91.6% of the area mined in Brazil is located in the Amazon biome
Only two states - Pará and Mato Grosso - concentrate 91.9% of the garimpo in Brazil. Advance of mining on indigenous lands was 632% between 2010 and 2021
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The area of garimpo in Brazil doubled in just a decade and confirmed the tendency to supplant industrial mining. According to the most recent data from MapBiomas, which identified the total Brazilian territory occupied by these activities from 1985 to last year, garimpo increased from 99 thousand hectares to 196 thousand hectares between 2010 and 2021. Industrial mining, on the other hand, needed two decades to see the 86 thousand hectares of area occupied in 2001 double to the 170 thousand hectares registered in 2021. This is the third consecutive year in which more territory is occupied by garimpo than by industrial mining.
This expansion has a certain address - the Amazon Biome: "The historical series shows uninterrupted growth of mining and a faster pace than industrial mining in the last decade, besides an unequivocal tendency to concentrate in the Amazon, where 91.6% of the mined area in Brazil will be in 2021", explains Cesar Diniz, technical coordinator of the mapping. In the historical series, mining only supplanted the area occupied by industrial mining at the end of the last century, between 1989 and 2000.
Two specific states - Pará and Mato Grosso - account for 71.6% of the mined areas in the country, that is, when we add industrial mining and mining activity. But when mining is considered separately, the percentage rises to 91.9%. There are 113,777 hectares of garimpo in Pará and 59,624 hectares in Mato Grosso. Four of the five Brazilian municipalities with the largest area of mines are in Pará: Itaituba (57,215 hectares), Jacareacanga (15,265 hectares), São Félix do Xingu (8,126 hectares) and Ourilândia do Norte (7,642 hectares). In third place was Peixoto do Azevedo, in Mato Grosso, with 11,221 hectares.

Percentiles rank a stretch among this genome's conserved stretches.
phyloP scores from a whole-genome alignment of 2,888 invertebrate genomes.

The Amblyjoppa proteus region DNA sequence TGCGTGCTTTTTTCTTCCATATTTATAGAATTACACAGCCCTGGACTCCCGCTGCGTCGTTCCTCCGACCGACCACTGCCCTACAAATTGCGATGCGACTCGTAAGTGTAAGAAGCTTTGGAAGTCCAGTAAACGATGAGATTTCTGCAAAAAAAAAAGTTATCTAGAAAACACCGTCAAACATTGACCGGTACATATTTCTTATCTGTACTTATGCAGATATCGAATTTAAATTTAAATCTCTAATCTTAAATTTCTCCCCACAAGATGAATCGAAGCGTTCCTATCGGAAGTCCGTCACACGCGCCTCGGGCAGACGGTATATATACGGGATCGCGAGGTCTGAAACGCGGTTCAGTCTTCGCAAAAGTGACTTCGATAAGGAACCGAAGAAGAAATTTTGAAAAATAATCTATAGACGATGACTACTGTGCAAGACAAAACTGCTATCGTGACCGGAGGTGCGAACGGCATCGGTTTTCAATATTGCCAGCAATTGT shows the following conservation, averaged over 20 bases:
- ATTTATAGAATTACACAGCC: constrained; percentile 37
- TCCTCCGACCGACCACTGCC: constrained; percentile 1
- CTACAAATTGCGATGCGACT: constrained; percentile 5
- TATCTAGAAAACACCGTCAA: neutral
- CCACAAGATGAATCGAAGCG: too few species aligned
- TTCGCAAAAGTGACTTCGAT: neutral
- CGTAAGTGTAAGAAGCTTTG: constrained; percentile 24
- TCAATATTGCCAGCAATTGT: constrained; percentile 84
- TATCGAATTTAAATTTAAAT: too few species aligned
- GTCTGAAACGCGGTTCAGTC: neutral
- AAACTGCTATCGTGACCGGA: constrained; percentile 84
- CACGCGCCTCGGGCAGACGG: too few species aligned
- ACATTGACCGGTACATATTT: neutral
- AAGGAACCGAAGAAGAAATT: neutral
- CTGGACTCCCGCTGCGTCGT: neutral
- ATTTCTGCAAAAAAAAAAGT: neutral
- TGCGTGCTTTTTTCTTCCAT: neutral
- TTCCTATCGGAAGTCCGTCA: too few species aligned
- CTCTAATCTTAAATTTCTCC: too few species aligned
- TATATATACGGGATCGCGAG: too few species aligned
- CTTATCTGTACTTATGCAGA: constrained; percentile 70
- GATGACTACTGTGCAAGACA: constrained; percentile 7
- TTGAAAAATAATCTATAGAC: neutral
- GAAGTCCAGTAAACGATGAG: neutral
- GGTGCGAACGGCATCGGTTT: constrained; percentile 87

The expansion of mining in the Amazon was more intense in protected areas, such as indigenous territories and conservation units. Between 2010 and 2021, the areas of mining in indigenous lands grew 632%, occupying almost 20 thousand hectares last year. The most exploited indigenous land was the Kayapó, where 11,542 hectares have been taken over by mining until 2021. Next comes the Munduruku territory, with 4,743 hectares, the Yanomami land, with 1,556 hectares, the Tenharim of Igarapé Preto, with 1,044 hectares, and the Apyterewa territory, with 172 hectares.
Mining increased 352% inside Conservation Units between 2010 and 2021. The historical series shows that the area occupied until 2010 was less than 20 thousand hectares. In 2021, it was already almost 60 thousand hectares. Of this total, almost two thirds are in the Tapajós APA, where mining already occupies 43,266 hectares. In second place is Amanã National Forest, with 5,400 hectares, followed by Crepori National Forest (1,686 hectares), Rio Novo National Park (1,637 hectares) and Jamari National Forest (1,191 hectares).
Differences between garimpo and industrial mining
In all, the Amazon concentrated 242,564 hectares of mined area (that is, adding garimpo and industrial mining) in 2021. In the case of the Atlantic Forest, this total is 63,892 hectares; in the Cerrado, 46,070 hectares. The lead of the Amazon remains when we analyze only garimpo, with 179,913 hectares. The Cerrado is in second place, with a distant 13,253 hectares; the Atlantic Forest, in turn, concentrates 2,299 hectares.
In the case of industrial mining, the situation is different. There is almost a balance between the area occupied in the Amazon (62,650 hectares) and in the Atlantic Forest (61,593 hectares). Another 32,817 hectares are in the Cerrado. The difference is Minas Gerais, the state that leads the industrial sector, with almost half (46.9%) of the national total, or 61,181 hectares. The other states with the largest industrial mining areas are Pará (42,216 hectares), Goiás (11,606 hectares), Amazonas (8,166 hectares) and Bahia (7,442 hectares). Together, Minas Gerais and Pará account for 79.2% of the Brazilian industrial mining area.
Industrial mining and garimpo also differ in relation to the mineral substances exploited. While industrial mining has a more diversified focus (Fe, Al, Cu, Ni and others) garimpo is concentrated on a few substances (Au and Sn): 83% of the area occupied by garimpo is related to gold extraction and 7% to tin. In the case of industrial mining, 22% of the area is iron mining, 20% aluminum and 12% limestone.